The soldier never stopped filling their nights with singing. Not as Lilia grew thin and then thinner, not as Ma fell into her dreams for longer and longer, until the life in her eyes flickered one night and was extinguished the next. They buried her in the clearing where Pa had left the soldier’s coffer, all that time ago, in a previous life.

After Ma died, Pa and Lilia were finally driven from the land they used to love as if it were their own. Lilia took her father by the hand and squeezed it as he looked back onto the fields, the trees, the big house. “It’s land,” she said, and then waved her arm towards the forest and the hills that lay beyond it, and at the yellow sky above it all. “It’s only land.”

They took with them the coffer, filled with a handful of things: Ma’s necklace, their papers, the tin soldier, a steel knife, a smuggled pistol, an extra pair of boots. They lived in the woods for some time, on beds of soft green, under the paling light of the stars. And the soldier, the soldier sang them to sleep every night. His songs said: “Lakes,” and “pianos,” and “roses made of tin.”

When a group of conquering men descended on Pa early one morning, shouting and gesturing with the tips of their bayonets, Lilia hid in the forest. She thought the men came to take away the coffer that held her family’s last possessions, but they were not interested in that. She watched as the men strung her father up a tree until he stopped fighting and all the light went out, and all she could think was: What a curious, curious thing men are. After the men went away, Lilia came out of her hiding, hugged the coffer tight, and fell asleep under the soles of her father’s feet.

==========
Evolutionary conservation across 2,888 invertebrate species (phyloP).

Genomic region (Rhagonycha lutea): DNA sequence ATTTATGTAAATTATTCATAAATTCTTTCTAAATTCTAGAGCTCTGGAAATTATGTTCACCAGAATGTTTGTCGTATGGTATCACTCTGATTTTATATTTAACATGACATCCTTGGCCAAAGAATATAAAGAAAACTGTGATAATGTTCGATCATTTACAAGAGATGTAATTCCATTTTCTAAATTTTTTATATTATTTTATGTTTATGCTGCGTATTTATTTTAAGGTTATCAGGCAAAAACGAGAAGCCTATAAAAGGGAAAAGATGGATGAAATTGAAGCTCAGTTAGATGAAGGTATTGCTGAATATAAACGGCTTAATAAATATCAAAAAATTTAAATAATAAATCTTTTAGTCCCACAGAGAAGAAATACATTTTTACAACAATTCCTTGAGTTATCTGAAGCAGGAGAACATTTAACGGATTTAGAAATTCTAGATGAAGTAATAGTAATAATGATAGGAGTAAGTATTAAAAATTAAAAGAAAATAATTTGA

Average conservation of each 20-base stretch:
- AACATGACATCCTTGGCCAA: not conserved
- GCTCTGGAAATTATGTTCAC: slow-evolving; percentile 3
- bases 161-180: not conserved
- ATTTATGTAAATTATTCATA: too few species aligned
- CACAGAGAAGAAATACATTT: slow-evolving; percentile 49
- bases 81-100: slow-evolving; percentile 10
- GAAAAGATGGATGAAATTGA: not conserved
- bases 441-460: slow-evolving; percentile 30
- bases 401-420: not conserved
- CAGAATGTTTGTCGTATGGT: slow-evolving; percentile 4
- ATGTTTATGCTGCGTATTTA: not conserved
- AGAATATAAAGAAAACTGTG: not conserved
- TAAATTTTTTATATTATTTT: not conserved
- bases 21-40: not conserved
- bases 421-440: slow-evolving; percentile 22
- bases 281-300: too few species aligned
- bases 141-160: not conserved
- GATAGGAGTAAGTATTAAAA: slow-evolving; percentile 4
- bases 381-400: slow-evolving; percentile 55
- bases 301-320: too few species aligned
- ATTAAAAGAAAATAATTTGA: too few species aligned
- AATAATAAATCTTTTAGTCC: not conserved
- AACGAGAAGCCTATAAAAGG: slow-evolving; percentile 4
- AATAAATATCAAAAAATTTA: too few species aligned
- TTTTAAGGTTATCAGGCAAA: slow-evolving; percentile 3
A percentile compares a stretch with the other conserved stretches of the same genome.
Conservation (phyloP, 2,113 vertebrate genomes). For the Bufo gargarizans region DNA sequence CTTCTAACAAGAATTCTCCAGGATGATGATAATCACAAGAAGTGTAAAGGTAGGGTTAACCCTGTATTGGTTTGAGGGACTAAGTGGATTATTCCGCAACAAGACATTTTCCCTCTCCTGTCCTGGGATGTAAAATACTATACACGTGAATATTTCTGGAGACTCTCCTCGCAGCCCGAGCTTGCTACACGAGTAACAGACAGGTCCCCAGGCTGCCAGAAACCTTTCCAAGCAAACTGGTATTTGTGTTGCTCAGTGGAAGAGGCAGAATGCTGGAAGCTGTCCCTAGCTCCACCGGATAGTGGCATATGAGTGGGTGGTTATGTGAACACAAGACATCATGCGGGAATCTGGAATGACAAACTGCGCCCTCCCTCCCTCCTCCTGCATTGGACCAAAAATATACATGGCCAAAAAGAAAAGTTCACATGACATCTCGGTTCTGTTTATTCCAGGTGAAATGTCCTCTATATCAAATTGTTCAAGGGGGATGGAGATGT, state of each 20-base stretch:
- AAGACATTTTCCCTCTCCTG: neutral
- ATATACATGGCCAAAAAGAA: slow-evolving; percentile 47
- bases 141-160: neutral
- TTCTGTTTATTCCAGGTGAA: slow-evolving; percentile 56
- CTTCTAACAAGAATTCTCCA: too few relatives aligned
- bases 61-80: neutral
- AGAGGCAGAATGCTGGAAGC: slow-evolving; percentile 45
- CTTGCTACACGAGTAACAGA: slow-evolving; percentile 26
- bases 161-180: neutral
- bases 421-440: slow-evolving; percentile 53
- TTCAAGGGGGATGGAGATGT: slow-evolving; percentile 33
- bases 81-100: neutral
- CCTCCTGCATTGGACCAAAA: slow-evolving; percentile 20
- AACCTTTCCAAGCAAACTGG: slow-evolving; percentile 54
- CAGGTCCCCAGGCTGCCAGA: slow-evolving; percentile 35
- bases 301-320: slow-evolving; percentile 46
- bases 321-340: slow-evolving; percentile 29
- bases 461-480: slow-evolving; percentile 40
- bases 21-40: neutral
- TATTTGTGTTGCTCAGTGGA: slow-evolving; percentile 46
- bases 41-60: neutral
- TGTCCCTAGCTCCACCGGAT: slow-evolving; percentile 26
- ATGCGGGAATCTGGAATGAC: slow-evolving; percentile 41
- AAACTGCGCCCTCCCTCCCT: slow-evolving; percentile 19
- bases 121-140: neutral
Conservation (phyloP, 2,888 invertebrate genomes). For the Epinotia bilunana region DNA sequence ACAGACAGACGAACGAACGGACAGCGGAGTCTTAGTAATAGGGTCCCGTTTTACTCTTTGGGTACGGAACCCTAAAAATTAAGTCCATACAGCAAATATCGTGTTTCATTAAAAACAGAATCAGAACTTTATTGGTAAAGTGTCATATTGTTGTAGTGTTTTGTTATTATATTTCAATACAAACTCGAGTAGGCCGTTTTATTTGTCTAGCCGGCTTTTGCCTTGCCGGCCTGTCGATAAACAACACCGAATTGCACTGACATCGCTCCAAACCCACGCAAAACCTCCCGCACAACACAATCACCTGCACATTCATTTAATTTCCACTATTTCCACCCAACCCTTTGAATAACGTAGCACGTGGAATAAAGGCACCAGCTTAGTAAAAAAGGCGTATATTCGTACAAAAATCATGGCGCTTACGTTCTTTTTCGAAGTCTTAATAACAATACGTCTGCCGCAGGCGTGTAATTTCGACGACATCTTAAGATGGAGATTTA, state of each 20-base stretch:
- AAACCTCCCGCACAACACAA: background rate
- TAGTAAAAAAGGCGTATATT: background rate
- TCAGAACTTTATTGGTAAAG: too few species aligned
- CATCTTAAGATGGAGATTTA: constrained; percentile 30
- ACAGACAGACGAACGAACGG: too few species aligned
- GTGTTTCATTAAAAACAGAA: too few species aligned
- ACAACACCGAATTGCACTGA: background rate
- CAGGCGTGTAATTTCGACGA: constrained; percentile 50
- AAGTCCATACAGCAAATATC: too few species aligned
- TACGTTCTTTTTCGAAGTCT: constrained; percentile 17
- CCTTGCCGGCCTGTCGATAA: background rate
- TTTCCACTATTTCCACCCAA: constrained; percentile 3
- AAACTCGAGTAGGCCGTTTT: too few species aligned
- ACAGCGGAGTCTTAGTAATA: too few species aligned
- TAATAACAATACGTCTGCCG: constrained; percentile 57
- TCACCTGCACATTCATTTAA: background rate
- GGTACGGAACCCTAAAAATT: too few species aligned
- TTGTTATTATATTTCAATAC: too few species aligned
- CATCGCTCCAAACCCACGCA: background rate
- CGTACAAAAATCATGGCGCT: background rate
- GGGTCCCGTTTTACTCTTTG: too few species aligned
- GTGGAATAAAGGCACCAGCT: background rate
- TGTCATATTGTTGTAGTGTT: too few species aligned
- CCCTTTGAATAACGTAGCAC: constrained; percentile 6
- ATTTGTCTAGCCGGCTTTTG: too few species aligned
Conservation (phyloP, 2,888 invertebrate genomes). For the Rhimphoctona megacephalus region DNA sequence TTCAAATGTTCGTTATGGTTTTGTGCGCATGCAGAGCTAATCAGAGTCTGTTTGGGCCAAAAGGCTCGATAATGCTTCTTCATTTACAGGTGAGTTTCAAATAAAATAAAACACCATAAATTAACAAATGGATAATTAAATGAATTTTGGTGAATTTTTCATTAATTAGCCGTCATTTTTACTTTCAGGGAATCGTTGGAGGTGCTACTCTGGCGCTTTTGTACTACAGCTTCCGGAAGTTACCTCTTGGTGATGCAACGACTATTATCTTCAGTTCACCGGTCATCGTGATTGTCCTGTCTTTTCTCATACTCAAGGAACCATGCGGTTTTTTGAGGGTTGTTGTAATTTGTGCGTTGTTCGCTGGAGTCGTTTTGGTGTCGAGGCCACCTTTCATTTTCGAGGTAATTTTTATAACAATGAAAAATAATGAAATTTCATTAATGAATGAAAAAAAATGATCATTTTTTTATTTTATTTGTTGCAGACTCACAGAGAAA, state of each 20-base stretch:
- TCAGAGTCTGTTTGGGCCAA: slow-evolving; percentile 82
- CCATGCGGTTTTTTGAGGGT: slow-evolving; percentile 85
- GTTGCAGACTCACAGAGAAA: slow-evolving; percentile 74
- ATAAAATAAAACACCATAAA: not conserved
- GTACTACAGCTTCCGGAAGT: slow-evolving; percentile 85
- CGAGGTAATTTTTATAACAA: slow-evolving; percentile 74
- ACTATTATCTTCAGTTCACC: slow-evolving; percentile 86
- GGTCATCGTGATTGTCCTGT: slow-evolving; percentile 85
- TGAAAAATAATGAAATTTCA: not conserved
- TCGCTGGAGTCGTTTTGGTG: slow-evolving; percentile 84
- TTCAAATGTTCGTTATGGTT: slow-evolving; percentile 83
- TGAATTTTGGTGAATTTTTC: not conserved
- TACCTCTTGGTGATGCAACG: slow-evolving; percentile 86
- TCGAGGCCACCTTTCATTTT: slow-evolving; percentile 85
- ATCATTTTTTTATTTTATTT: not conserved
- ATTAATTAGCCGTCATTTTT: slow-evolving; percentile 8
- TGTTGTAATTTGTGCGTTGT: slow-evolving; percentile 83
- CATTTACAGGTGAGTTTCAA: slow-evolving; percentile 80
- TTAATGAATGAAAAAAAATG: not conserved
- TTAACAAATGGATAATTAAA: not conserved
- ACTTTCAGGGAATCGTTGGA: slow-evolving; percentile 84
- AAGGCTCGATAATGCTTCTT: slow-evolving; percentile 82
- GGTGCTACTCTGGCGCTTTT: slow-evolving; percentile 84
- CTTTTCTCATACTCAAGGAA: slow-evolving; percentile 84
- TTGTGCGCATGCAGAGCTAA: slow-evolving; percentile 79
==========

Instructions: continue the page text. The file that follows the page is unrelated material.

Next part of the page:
When she woke in the dark, all the stars gone out and her father’s feet in the sky, she struck the ground with her fists until she bled and cold soil stuck to her knuckles. Then, she built a fire. She used her family’s papers as kindling, wrapped Ma’s necklace around her left wrist, threw her old boots away and put on the new. Last, she fed the wooden coffer to the flames. When the embers shone bright and red, Lilia hid the soldier in her palm and held him close to her heart. Then, she melted the soldier on the knife’s blade over the blazing embers, fashioned him into a bullet using a crude clay mold, and loaded him into her pistol.

“You will kill the next man I see,” she told the bullet.

Before meeting the next man’s chest, the bullet sang. “This land,” it said. “This land, this land.”
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Theodoridou BWNatalia Theodoridou is a media & cultural studies scholar, a dramaturge, and a writer of strange stories. Her work has appeared in Clarkesworld, The Kenyon Review Online, sub-Q, Interfictions, and elsewhere. Find out more at her website (www.natalia-theodoridou.com), or come say hi @natalia_theodor on Twitter.

More Quick Ways to Break Your Heart:

The Law of the Conservation of Hair, Rachael K. Jones – That it has long been our joke that our hair lengths are inversely proportional, and cannot exceed the same cumulative mass it possessed on the day we met; that our faith was bound by this same Law, your exuberant pantheism balanced against my quiet nihilism; that this Law does not apply to beards.

Serein, Cat Hellisen – It’s always about the ones who disappear. I’ve imagined it endlessly: what Claire must have thought as she packed her bag. How leaving is easy, even if you lie and say oh god it’s hard it’s hard it’s hard. Make a clean break, leave everything, let loose your claim to possession: this is my house, this is my bed, these are my albums not shelved alphabetically because I tried and never could keep the world orderly, this is my little library built out of gifts and second-hand forgotten paperbacks.